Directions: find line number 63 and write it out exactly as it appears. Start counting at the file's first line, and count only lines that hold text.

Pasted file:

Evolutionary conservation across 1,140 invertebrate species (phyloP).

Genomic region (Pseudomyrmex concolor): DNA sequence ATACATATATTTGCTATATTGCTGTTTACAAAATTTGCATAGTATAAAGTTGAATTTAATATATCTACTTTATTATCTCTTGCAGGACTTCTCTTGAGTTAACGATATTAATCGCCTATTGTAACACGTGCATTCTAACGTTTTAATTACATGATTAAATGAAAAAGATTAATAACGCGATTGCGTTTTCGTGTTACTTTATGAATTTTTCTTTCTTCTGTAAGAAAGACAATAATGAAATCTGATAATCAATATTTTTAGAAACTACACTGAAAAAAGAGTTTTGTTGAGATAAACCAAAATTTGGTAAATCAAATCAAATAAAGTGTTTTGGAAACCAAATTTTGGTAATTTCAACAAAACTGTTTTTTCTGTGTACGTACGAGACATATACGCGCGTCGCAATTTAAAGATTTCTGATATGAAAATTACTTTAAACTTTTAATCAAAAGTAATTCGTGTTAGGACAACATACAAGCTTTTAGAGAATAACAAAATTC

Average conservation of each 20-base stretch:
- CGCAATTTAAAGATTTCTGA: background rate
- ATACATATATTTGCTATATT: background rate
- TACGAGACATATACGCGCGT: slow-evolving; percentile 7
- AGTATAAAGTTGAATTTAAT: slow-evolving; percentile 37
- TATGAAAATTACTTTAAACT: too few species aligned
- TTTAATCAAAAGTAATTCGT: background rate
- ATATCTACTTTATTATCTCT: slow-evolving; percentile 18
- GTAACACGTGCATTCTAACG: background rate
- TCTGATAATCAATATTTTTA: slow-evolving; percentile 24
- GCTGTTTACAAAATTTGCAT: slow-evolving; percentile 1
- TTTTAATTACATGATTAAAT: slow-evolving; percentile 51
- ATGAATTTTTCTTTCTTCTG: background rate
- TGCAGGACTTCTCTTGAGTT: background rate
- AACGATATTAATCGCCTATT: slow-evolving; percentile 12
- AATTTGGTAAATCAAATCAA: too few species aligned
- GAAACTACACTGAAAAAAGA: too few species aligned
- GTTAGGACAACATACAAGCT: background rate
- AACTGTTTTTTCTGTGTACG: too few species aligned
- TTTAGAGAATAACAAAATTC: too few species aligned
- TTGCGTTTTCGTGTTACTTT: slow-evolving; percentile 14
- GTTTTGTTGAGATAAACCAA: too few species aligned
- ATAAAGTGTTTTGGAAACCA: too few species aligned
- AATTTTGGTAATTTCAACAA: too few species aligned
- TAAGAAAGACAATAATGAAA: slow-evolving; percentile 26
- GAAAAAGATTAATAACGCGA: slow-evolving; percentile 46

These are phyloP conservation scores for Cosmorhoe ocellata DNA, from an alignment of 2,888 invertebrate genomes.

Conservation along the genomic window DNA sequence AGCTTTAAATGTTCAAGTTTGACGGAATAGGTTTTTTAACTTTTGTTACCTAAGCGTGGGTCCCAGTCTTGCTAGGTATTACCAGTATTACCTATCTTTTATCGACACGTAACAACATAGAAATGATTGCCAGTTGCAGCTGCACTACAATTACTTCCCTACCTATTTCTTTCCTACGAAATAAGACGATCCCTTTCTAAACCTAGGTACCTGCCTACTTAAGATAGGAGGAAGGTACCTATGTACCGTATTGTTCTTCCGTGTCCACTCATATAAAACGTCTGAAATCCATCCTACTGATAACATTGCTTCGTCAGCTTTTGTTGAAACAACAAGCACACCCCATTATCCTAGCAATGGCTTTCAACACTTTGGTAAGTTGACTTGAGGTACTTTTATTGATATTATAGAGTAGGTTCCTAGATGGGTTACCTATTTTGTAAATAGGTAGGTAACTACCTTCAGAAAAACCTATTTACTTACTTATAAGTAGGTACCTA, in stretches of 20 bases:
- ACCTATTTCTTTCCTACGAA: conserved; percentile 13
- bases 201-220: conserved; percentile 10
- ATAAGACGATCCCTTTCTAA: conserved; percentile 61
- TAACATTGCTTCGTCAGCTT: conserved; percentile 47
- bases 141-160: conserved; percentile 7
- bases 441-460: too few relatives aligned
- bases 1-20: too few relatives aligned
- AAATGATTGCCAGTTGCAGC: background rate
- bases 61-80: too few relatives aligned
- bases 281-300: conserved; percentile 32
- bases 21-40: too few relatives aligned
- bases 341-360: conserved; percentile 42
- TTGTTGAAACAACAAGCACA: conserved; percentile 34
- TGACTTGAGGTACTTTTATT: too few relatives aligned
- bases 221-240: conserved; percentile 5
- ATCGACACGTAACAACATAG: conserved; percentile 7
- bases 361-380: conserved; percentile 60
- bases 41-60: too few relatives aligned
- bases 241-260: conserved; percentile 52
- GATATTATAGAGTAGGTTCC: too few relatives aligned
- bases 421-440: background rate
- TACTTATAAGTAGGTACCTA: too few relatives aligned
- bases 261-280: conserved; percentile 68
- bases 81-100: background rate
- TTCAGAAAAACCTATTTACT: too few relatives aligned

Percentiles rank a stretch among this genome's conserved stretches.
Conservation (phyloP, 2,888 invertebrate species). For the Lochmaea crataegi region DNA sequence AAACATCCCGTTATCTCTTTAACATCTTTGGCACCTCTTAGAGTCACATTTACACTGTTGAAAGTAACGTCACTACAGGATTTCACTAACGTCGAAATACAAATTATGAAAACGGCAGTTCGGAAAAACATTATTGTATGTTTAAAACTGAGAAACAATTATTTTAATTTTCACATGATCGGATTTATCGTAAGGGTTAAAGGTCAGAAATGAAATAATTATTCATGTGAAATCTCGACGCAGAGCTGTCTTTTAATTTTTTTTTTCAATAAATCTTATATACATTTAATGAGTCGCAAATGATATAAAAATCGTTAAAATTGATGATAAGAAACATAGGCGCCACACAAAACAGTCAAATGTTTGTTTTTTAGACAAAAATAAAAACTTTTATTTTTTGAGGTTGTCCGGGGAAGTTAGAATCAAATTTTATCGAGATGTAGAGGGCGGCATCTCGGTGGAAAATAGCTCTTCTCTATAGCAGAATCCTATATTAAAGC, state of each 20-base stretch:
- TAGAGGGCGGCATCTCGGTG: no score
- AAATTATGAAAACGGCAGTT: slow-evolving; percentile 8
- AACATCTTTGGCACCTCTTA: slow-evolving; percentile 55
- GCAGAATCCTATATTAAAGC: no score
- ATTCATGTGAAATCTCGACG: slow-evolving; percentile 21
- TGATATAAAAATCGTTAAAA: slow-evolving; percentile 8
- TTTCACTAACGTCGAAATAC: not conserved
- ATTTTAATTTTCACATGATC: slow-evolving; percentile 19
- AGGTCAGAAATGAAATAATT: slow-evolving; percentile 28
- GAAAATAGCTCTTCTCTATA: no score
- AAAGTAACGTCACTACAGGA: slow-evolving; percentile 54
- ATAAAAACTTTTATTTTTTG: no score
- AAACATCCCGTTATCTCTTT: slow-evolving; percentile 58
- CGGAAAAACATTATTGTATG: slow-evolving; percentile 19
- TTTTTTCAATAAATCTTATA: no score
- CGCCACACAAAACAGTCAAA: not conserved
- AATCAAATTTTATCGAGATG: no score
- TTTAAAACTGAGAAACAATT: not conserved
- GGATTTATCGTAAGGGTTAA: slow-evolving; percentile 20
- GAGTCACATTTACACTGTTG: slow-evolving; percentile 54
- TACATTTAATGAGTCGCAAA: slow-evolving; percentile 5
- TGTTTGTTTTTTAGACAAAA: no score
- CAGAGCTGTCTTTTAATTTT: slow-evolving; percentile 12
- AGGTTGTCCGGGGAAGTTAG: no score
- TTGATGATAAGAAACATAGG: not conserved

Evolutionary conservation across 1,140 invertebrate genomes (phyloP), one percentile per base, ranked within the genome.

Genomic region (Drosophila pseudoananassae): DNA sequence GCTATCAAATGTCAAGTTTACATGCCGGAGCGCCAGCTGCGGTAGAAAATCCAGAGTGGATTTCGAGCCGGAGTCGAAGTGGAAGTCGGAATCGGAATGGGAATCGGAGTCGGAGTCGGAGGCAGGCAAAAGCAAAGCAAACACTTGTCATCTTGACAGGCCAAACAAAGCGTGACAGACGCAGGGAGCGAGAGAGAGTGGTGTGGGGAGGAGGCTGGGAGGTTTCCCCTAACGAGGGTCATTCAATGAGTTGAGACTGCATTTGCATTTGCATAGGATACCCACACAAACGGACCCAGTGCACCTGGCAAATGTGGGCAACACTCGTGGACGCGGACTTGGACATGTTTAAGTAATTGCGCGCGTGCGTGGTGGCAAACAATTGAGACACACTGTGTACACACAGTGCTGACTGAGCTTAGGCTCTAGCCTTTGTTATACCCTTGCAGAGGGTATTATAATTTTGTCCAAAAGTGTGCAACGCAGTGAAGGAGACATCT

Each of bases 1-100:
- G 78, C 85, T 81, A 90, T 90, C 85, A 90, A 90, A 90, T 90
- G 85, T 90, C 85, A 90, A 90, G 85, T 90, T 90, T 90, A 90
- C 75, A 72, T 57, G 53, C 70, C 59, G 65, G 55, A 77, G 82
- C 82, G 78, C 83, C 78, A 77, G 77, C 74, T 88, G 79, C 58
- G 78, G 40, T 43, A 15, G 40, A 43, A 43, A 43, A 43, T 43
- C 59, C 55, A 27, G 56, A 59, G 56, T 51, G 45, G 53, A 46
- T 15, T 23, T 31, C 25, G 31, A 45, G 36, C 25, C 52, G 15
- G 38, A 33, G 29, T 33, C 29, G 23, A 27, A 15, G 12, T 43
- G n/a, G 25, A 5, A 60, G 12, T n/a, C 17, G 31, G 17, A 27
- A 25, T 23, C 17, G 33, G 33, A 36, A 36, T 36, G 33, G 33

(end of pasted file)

- TGATATAAAAATCGTTAAAA: slow-evolving; percentile 8